Jenny Durkan, formerly a U.S. Attorney from Seattle, offered some insights recently, in the wake of the Ferguson Grand Jury decision to not charge Officer Darren Wilson with any crimes related to the shooting death of Michael Brown, about why it is hard to secure any sense of justice when police officers have the appearance of being criminals. “I know firsthand,” she writes, “how difficult it is to prosecute police officers.” And then she recounts a really awful period in the history of the Seattle Police Department, a force whose misconduct demanded and received federal attention, a story that is still playing out, a hyperdrama that includes the police complaining that they cannot do their jobs properly and safely without excessive force.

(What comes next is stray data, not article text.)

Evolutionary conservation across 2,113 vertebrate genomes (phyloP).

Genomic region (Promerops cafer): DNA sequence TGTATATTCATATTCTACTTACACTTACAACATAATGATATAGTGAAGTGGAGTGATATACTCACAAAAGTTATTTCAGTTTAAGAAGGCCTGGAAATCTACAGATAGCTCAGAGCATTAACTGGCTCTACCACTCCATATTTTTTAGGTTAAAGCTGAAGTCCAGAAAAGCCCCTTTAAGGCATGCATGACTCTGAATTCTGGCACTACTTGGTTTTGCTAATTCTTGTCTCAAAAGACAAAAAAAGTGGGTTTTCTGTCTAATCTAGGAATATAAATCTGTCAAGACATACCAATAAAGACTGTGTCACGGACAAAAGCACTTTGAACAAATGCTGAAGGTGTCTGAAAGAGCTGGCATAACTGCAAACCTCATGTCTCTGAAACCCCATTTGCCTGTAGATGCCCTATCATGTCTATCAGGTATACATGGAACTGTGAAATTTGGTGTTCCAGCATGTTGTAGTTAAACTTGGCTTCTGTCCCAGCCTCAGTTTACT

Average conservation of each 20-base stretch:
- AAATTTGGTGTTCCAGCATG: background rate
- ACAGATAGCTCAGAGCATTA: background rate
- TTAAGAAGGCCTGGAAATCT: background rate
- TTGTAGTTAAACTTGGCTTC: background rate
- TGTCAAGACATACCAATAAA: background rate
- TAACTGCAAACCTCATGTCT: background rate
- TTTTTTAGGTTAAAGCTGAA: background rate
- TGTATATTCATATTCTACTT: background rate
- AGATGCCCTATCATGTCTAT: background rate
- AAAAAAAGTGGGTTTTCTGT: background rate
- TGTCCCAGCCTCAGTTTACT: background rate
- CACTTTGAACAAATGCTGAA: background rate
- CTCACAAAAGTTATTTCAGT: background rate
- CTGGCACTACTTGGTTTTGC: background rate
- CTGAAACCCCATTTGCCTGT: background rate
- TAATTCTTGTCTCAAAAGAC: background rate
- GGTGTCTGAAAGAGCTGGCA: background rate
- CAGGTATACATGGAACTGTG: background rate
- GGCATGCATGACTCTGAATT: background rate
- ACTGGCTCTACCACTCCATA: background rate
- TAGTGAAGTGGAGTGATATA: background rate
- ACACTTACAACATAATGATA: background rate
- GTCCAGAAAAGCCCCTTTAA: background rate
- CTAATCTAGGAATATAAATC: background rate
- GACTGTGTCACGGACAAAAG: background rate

There comes a point at which some might argue that of course the police are going to fight for every last scrap of force, and it really is properly arguable in the context of how the laws of our society operate and intermingle with diverse customs. Trying to identify a threshold between what is tacitly known and accepted—officers can customize their incident reports, omitting or rearranging details as they please to make for a more prosecutable narrative, and the state is allowed to destroy the evidence that would support or contradict those narratives—is an abstraction both peculiar and common. It is customarily inappropriate to speak ill of the police in any terms, which is its own bizarre question insofar as we should not hold our breath for any explanation of just how one applies to become black.